A specific form of medical consensus that is used when there is insufficient data and lacking contradictory research for making medical decisions is called evidence-based medicine. This type of inferred practice protocol is best done with peer-review, where a panel of experts will reach consensus, with any quality of available research evidence, and without using the scientific method of hypothetical-deductivism, before implementing new methods of practice.
Evidence-Based Medicine is Pseudo-scientific, Impractical, and Often Prone to Misuse
Many medical organizations and individual healthcare practitioners will intuitively make their patient a simple datapoint statistic within applicable research. This form of pseudo-scientific naïve inductivism for clinical practice is most often done without taking the judicious time for jointly made decision making amongst several peers in safeguarding patients from the dangers of medical quackery.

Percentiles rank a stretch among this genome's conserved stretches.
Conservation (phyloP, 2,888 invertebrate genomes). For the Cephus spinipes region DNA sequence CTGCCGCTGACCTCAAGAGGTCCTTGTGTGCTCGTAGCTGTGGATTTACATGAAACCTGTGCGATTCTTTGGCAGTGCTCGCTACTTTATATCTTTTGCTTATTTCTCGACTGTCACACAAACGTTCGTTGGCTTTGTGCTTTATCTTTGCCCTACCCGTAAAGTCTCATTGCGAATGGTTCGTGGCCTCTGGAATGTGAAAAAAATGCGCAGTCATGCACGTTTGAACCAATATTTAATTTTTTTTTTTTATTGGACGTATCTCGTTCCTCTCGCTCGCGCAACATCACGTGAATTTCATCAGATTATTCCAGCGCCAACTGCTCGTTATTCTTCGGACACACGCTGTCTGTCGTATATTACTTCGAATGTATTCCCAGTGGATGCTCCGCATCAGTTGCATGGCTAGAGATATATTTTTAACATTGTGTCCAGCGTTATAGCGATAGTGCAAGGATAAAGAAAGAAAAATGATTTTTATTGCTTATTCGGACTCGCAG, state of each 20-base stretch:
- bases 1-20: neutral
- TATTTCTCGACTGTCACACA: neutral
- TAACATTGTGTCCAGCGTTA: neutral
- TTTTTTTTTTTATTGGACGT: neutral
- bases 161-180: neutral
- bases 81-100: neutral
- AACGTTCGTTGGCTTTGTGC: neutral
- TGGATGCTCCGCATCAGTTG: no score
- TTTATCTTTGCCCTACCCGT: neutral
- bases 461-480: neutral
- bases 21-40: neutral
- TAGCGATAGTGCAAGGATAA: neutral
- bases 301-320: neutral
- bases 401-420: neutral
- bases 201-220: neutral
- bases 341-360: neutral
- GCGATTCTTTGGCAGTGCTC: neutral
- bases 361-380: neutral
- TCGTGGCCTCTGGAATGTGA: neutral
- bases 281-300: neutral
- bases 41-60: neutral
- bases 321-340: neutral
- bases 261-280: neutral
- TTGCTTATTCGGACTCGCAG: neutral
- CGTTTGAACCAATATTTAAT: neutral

Therefore, evidence-based medicine is impractical and easily open to misuse because loosely correlated inferences from applicable research and individual preferences will only be used, as a form of 'cookbook' medicine' to determine the diagnosis and treatment protocol of a patient, instead of using the scientific method of hypothetical deductivism.
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Checked by Team TT → 9 Oct 11:08
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